• Casey See FLOWER MOUND, TX
    Aug. 18, 2013 3:40 p.m.

    Two ideas regarding the age change and number of missionaries. By allowing missionaries to go at 18 and 19, there is less time for these young men and women to get caught up in the world and lose their way. This alone will increase the number. In my estimation, this should account for nearly a 15-30% increase in young men. The increase in sisters will be much larger.

    The other point is that there will be an increased need for senior missionaries. With the increased number of missionaries, will come an increased number of converts. In some areas with small branches, this increase in numbers will create a huge strain on the local active membership to help train and retain these new converts. Sure the young elders and sisters will do their best to help, but senior missionaries provide leadership and stability that young missionaries can't do.

    Therefore, I expect in the next 6 - 24 months, we will hear in conference the need for more senior couples. These same individuals who are so proud of their grandchildren serving missions will now need to step it up themselves.

    Just my own thoughts.

  • mhilton Lancaster, CA
    Aug. 18, 2013 10:07 a.m.

    re: 18 year olds: For YM outside of the U.S.except,ions have already been made for them to serve before age 19. So that point is mute. They are partially the reason as to why the age was unilaterally changed. The other reason is that the Church has lost a lot of young men between the ages of 18 & 19. Those statistics have been tracted for about 20 years now (have personal knowledge).

    Someone said that it would be hard to take an 18 year old seriously. I have heard the testimonies that these young men bear. To me, it has much more credibility because they are so young and immature. The Spirit is so strong that it amazes me that they are "only 18."

    I agree, though that increasing the numbers of missionaries that a single President is responsible for makes that job much more difficult. It would be good to increase the number of missions and decrease the number of missionaries they are responsible for because more things slip through the cracks and less care can be given to individual missionaries (also personal experience).

    Just glad I'm not the one in charge!

  • mhilton Lancaster, CA
    Aug. 18, 2013 9:44 a.m.

    While I believe in the doctrine of the Church, I don't agree with their projections of eventually having 100,000 + missionaries, ever! Like many of you have said, right now there is a surge because the Church incorporated 3 age groups of YSA's. I believe the numbers will drop within the next 3 years because those who were absorbed by the change will be going home and numbers won't be maintained. But, I also agree that the new homeostasis will be higher than before because of the larger amount of sisters going who would have not gone previously.

    I also agree with BYU Rugby that the "Preach My Gospel" program is too vague. I have had these discussions given in my home. The only reason the young man receiving the lessons understood them is because he had been attending church 6 mos before he was able to have the discussions. Even then, we spent many additional hours with him explaining various concepts.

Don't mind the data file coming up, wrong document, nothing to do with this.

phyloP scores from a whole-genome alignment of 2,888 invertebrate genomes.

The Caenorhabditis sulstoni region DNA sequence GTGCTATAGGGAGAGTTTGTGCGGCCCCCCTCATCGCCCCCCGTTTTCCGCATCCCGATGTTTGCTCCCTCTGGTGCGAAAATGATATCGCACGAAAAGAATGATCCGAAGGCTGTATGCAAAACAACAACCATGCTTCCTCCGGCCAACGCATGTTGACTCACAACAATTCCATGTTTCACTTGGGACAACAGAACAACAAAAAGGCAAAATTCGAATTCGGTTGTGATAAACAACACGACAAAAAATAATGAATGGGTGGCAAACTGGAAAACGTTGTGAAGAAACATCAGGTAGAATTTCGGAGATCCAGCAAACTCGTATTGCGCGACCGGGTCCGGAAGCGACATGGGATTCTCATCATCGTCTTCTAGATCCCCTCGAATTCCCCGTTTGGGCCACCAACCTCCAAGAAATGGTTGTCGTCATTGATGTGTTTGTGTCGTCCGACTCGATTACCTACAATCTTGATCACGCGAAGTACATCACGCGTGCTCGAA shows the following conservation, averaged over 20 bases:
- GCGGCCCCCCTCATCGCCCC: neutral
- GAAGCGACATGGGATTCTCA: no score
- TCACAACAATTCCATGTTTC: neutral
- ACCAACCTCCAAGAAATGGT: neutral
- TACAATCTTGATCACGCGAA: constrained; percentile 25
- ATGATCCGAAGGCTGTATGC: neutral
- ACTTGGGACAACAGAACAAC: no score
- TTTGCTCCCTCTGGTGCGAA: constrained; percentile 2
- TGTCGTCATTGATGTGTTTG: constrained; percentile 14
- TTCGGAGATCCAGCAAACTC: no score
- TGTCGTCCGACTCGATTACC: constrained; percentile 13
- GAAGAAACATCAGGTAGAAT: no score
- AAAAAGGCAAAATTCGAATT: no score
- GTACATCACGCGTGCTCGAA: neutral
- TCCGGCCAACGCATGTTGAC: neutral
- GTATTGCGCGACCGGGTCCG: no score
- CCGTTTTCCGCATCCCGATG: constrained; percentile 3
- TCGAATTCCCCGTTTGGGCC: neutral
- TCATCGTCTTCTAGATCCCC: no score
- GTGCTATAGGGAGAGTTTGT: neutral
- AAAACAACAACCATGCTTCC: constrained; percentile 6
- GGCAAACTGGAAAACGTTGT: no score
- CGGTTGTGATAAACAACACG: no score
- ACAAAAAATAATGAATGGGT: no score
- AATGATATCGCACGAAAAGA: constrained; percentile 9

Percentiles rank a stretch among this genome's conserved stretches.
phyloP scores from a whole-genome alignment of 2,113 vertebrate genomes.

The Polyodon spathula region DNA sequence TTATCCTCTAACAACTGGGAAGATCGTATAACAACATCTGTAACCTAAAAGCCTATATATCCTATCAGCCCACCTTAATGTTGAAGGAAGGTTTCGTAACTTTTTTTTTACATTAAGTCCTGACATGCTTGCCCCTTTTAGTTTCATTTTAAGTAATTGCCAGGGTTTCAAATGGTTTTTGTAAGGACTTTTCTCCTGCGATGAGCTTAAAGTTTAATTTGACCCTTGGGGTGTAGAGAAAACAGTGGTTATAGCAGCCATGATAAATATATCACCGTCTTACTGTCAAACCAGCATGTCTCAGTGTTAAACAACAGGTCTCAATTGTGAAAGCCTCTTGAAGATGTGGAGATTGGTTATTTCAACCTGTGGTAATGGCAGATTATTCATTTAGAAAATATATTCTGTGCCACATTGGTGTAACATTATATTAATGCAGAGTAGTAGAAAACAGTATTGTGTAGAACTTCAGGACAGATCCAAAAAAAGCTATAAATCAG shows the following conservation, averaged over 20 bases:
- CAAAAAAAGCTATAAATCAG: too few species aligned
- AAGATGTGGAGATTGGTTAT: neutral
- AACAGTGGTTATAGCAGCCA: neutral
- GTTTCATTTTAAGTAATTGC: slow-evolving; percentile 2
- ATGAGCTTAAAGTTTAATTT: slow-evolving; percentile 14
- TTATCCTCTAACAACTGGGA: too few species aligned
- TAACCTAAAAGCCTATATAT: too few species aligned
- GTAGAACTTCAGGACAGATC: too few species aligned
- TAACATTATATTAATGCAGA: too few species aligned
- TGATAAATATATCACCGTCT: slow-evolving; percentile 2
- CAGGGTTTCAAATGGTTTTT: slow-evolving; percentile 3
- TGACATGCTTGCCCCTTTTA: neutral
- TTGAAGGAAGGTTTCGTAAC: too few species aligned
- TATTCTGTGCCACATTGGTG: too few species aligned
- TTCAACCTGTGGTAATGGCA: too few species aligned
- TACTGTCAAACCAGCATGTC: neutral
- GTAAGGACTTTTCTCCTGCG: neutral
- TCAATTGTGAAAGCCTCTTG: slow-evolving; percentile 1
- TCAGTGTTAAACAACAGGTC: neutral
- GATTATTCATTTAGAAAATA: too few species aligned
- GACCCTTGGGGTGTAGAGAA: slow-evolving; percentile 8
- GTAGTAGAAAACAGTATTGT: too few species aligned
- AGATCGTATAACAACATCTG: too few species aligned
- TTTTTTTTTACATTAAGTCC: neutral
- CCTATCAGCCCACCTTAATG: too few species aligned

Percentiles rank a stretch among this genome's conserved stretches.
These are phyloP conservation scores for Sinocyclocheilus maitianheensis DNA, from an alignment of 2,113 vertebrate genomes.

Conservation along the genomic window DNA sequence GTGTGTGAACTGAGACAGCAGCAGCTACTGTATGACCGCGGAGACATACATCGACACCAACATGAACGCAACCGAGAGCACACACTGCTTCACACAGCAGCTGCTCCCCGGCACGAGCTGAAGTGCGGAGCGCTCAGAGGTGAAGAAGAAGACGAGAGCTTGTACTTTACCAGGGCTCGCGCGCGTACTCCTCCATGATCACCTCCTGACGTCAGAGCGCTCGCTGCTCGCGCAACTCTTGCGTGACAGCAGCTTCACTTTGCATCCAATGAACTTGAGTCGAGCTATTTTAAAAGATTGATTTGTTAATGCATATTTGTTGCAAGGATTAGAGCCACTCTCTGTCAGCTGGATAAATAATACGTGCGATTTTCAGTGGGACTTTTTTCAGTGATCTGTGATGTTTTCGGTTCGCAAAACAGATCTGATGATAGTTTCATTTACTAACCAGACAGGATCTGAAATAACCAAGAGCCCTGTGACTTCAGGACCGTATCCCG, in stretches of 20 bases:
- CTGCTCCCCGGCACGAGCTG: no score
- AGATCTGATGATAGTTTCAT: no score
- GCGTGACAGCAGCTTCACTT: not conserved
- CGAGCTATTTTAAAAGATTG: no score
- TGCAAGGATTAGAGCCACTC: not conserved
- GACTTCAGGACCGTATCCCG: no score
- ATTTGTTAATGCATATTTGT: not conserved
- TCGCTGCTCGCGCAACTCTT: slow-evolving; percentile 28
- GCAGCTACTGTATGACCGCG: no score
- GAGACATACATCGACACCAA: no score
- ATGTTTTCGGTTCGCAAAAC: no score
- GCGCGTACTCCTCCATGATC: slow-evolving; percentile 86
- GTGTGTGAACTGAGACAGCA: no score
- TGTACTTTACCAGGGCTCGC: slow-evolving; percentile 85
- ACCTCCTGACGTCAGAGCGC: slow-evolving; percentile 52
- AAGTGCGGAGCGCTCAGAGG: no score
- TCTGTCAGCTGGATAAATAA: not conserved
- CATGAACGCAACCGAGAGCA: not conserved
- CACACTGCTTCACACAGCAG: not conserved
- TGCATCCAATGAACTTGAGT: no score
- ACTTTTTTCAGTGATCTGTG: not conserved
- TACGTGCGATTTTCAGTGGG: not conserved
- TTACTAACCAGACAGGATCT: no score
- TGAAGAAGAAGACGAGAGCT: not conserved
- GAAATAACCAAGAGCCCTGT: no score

There is a service program in a mission being piloted as we speak and expected to be disseminated into other missions as well within the next couple of years. To be continued.

  • Razzle2 Bluffdale, UT
    Aug. 18, 2013 9:30 a.m.

    garybeach "They would find the elect in a much more productive way, while getting an education."

    Serving in the slums of Rio de Janiero was the best part of my education.

  • Razzle2 Bluffdale, UT
    Aug. 18, 2013 9:23 a.m.

    RonW "I too have had similar thoughts and concerns about the maturity of new missionaries at 18. I am reminded that 18 is now open and optional, not mandatory."

    It's never been mandatory.

  • Mountanman Hayden, ID
    Aug. 18, 2013 7:31 a.m.

    I served my mission in SE Asia in a country were door knocking was illegal. We did street contacting and member referrals and were very busy teaching. Lots of room for more missionaries in Asia!

  • ImABeliever Provo, UT
    Aug. 17, 2013 9:18 p.m.

    I just hope missionaries will learn to communicate with their mouths and stop looking down and texting.

  • MissingLink Dallas, TX
    Aug. 17, 2013 12:57 p.m.

    Not every 18 year old is ready to serve. I know that the young men's program is shifting it's focus to ramp up preparation for a mission right after high school, but still many boys need that extra year after high school. Let those boys go and serve as they are ready. 19? 20? I do believe that many young men will be ready at 18 and will serve effectively, but I do see some boys going out who are not yet mature enough at all. Yes, a mission helps one grow up and mature quickly, but its best if they have some maturity under their belt before they go. Serving a mission changed my life, and I wouldnt trade the experience for anything. Was I ready at 19? Not as much as I should have been. Maybe the church sees too mant young men leave the ranks after 18 and before 19 so they are sending them out earlier. The young man has a better chance of staying active and keeping the church in his life that way.... just a thought. Im excited though to see young men who are ready to serve have the chance to go out at 18